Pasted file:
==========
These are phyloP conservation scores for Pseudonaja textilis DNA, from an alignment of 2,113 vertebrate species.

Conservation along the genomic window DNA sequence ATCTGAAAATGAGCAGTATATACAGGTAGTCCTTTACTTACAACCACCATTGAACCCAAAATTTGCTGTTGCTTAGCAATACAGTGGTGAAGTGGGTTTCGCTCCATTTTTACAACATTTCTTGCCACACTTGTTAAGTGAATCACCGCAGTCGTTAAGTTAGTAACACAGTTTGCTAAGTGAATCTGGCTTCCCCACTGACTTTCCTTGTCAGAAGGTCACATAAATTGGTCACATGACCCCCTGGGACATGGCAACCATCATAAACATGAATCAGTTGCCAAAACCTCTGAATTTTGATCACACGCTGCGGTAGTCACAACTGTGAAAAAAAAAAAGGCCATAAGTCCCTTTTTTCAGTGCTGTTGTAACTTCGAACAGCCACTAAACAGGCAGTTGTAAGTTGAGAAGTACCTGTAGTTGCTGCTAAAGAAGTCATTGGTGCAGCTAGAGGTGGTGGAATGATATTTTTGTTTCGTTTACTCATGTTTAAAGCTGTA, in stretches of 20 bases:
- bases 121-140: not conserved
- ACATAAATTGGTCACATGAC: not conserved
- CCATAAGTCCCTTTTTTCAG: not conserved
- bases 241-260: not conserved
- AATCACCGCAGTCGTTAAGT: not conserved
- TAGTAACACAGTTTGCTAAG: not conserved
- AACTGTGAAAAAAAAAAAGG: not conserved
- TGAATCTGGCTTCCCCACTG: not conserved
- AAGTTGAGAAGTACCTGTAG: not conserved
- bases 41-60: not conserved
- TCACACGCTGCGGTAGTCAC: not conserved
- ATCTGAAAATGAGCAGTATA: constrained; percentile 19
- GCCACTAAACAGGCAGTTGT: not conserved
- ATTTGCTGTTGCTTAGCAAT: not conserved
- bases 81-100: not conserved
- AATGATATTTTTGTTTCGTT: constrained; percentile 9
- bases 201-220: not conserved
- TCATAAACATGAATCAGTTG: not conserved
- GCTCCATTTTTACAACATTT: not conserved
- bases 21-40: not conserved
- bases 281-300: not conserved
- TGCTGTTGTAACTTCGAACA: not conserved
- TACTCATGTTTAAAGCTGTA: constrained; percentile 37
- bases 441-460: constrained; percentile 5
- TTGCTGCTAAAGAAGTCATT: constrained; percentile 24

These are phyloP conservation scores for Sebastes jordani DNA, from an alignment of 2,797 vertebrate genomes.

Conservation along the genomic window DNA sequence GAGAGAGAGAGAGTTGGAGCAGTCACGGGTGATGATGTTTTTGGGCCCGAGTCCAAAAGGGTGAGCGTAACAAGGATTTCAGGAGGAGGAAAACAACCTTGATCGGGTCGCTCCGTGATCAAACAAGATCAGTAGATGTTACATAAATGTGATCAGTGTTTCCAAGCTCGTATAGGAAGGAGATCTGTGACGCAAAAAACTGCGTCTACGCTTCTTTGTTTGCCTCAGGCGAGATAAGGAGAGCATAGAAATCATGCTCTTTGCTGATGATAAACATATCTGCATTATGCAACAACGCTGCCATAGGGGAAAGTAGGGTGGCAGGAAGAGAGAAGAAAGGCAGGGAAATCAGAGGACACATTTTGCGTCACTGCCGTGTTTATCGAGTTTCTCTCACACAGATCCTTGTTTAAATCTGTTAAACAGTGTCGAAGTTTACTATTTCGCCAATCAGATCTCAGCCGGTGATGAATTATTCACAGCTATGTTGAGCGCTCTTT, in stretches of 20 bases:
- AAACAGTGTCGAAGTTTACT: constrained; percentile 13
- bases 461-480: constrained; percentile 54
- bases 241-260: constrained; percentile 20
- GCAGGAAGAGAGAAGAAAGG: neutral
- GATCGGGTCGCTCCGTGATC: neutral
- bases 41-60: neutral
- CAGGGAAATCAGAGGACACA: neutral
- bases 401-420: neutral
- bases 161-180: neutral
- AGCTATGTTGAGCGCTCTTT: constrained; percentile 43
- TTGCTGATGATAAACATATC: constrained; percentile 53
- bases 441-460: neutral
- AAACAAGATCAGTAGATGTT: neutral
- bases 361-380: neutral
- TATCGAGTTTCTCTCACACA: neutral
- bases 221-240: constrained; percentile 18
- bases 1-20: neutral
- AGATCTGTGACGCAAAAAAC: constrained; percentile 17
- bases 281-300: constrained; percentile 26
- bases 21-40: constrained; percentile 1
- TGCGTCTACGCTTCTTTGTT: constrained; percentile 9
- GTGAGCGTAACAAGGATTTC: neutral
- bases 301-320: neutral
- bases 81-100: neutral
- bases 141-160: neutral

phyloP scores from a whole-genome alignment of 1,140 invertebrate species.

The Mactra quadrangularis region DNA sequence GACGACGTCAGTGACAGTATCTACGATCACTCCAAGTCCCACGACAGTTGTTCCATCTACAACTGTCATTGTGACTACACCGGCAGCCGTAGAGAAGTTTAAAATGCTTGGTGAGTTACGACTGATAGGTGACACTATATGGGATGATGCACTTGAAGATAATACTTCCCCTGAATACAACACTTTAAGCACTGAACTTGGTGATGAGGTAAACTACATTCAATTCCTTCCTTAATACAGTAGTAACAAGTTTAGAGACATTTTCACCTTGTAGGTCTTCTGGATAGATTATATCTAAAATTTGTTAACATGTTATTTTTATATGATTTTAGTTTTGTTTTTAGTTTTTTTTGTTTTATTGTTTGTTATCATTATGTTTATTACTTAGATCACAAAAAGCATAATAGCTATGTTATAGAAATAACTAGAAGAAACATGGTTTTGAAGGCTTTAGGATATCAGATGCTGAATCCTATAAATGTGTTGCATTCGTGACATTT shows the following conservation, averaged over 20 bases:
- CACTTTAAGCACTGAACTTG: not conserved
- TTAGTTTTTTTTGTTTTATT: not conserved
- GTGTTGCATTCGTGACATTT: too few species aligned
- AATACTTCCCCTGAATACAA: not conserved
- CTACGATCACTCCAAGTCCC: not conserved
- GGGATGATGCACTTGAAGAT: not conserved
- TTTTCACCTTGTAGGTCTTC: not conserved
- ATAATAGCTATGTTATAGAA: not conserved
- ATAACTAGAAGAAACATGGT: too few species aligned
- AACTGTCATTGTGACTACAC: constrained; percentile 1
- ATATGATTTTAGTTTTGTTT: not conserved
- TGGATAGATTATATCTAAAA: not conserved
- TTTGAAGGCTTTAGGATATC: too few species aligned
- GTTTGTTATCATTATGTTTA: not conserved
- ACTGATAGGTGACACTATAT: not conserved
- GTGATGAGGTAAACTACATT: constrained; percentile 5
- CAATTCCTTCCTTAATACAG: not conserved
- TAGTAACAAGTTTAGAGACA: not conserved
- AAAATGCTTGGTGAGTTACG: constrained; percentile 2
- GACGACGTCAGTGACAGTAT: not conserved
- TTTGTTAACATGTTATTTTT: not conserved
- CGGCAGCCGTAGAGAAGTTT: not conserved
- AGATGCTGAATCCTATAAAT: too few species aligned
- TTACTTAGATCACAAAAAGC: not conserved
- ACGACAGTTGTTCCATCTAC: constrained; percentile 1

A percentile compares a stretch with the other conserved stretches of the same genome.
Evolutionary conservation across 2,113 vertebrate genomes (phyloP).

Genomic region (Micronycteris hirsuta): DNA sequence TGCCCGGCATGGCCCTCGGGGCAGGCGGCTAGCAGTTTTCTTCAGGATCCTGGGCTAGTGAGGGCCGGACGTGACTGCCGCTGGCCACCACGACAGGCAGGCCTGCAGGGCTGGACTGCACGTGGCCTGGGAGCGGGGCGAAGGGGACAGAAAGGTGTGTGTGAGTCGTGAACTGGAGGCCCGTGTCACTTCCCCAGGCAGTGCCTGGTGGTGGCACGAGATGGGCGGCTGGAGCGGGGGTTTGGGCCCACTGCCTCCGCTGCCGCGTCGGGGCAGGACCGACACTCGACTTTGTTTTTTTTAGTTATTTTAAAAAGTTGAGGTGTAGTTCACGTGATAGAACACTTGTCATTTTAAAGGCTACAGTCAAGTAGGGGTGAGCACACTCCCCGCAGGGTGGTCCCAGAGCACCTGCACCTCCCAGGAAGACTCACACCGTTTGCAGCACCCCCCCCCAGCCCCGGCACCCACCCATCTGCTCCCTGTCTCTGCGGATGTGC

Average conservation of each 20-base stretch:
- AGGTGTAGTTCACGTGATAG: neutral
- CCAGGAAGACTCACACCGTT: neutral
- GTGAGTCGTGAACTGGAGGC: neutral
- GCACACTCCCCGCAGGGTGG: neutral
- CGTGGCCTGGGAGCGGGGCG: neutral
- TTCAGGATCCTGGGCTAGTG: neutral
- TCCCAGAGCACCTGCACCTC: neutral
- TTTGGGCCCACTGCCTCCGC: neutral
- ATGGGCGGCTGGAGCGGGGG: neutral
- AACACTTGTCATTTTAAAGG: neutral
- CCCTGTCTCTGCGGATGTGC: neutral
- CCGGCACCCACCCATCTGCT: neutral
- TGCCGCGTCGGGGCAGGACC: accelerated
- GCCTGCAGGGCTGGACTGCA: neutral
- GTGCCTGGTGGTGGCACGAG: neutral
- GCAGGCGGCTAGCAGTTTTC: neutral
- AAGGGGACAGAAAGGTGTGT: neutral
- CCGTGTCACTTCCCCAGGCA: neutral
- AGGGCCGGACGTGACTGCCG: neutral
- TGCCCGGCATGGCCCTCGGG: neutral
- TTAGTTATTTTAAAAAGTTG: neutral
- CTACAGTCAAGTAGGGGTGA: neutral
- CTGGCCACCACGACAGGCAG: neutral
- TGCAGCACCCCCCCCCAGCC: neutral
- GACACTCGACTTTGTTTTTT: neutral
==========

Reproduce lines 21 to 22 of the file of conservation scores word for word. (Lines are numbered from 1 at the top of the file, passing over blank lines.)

- GCTCCATTTTTACAACATTT: not conserved
- bases 21-40: not conserved